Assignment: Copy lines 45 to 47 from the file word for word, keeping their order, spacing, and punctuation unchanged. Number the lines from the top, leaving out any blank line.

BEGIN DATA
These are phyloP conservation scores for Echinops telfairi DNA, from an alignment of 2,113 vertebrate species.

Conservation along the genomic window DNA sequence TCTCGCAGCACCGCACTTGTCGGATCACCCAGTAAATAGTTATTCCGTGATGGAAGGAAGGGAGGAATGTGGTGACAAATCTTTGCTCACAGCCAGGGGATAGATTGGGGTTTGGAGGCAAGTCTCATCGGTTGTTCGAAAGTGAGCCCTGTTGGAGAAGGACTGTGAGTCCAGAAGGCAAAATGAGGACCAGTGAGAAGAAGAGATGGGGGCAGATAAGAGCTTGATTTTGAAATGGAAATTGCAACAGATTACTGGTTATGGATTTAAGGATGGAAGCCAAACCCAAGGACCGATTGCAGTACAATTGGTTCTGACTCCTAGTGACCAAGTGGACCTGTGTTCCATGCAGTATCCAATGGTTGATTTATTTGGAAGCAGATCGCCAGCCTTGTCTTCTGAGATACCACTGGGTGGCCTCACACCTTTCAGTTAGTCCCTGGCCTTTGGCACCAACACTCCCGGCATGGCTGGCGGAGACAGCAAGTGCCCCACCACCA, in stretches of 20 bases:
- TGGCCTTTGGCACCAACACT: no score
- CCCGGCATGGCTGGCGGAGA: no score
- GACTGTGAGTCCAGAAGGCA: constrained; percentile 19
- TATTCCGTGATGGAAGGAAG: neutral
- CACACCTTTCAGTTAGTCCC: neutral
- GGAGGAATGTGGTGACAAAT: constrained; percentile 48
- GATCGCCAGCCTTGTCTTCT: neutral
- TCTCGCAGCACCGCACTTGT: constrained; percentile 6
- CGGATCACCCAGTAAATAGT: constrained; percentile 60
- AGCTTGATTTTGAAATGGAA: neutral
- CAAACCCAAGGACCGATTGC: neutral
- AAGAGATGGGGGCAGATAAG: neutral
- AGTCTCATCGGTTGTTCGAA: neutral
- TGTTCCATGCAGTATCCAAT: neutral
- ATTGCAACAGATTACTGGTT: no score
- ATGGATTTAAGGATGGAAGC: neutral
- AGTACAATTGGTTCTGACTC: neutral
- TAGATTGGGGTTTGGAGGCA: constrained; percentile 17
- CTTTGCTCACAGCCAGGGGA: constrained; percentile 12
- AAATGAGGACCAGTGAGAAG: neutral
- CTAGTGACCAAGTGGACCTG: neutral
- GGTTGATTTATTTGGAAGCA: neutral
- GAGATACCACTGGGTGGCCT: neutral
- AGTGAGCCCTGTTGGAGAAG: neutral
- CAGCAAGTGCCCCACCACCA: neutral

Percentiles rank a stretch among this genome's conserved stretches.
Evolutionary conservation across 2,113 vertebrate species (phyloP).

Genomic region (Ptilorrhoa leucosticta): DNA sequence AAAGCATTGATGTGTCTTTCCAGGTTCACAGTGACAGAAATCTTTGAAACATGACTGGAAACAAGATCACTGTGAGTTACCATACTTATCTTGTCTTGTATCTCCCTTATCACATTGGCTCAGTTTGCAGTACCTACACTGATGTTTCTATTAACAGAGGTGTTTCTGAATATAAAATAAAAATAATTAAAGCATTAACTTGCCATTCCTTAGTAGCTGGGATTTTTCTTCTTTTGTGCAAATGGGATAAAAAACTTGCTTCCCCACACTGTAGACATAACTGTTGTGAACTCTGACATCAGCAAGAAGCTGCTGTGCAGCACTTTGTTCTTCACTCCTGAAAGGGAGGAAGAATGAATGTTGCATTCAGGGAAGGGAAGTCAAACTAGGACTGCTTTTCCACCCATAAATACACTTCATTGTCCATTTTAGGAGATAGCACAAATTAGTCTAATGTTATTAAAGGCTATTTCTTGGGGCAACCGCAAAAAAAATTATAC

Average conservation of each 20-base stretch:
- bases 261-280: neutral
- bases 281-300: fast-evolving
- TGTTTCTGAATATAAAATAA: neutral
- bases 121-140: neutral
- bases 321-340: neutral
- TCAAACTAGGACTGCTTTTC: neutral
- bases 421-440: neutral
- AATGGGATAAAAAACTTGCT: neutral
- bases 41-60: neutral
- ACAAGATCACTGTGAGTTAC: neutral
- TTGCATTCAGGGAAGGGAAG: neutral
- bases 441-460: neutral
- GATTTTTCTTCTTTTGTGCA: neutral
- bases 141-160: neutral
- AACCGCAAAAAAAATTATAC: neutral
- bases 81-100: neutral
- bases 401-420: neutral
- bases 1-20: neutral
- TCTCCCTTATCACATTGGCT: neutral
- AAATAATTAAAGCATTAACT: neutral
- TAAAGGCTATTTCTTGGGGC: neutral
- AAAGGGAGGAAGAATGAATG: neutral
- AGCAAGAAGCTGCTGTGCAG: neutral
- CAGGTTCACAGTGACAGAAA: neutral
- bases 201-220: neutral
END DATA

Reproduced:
- bases 141-160: neutral
- AACCGCAAAAAAAATTATAC: neutral
- bases 81-100: neutral